Once the foundations of open standards have been laid using open data models, the industry can leverage new programming and packaging concepts. For instance, containerized applications can enable enhanced degrees of modularity, scalability and interoperability that previously have not been seen in our industry. This will enable new applications to be created by the community that allow data to be shared openly to improve network health and customer experience. Open data models can also provide self-detect device capabilities that help to gain analytic flexibility.
Operational data, coveted by systems vendors and shielded by the CSPs, must be opened for the industry to enter a new realm of OPEX savings. Open data is critical for the automation of key functions and requires operators to play a greater role in data exchange. Data evolution is a key driver for machine learning and artificial intelligence, providing operators with the capabilities to optimize and autotomize operations, visualize data in real-time, monitor trends and enable predictive and proactive care. It can also potentially provide a significant return on the investments by moving more of the functionality from the network elements into a centralized location.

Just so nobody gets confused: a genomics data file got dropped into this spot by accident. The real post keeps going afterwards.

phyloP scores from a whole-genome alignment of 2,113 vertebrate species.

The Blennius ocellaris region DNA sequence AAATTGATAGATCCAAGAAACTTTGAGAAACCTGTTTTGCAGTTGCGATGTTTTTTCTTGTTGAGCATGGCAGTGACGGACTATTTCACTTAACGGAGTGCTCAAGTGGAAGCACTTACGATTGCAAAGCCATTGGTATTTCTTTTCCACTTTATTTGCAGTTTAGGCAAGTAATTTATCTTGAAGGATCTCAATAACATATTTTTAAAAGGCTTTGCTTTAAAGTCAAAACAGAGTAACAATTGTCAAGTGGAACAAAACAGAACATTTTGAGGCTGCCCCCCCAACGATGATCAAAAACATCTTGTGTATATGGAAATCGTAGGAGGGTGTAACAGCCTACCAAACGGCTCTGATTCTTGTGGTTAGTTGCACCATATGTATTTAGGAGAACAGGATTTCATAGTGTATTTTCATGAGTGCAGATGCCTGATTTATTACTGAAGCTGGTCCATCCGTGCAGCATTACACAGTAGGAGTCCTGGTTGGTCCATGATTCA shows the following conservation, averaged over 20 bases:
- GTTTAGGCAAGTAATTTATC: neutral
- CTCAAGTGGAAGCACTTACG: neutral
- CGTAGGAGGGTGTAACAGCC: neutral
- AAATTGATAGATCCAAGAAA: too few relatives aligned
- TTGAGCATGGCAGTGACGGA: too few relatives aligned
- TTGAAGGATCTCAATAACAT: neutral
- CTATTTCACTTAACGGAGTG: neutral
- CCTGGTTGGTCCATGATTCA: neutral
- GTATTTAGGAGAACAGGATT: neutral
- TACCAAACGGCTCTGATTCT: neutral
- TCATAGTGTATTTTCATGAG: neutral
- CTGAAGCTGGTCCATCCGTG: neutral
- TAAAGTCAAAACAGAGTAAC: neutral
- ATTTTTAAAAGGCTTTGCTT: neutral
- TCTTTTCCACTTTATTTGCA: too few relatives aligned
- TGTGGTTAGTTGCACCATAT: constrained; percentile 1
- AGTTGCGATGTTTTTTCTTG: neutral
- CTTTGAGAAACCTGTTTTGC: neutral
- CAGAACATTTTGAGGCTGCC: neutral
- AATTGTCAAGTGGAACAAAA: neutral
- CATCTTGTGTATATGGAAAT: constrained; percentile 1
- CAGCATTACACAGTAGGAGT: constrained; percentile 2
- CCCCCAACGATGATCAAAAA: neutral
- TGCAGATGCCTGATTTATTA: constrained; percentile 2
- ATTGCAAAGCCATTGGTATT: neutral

Making a difference
Openness is not only about doing things differently by using analytics and automation or embracing DevOps and co-development; but it is also about doing new and different things: enabling new business cases, diversifying strategies and creating new customer engagement and business models.
This openness will converge customer segments and different services and divisions onto a single infrastructure, diminishing parallel networks and creating a flexible environment. To fully understand the benefits of this new open architecture and avoid network openness becoming an abstract achievement, operators should focus on tangible use cases that unlock new business cases, create agility and save costs.
Whether its delivering gigabits to a home, fixed network slicing, supporting new virtualized workloads or enabling new operational models, telcos must begin building their networks with these and others use cases in mind – essentially building a network-as-a-service ideology for future business. This type of network will see fixed and wireless technologies be combined with the cloud to help manage complexity, simplify operations and automate key functions to create the modular, programmable and frictionless network where everything is simple and happens ‘automagically’.
Taking a leading role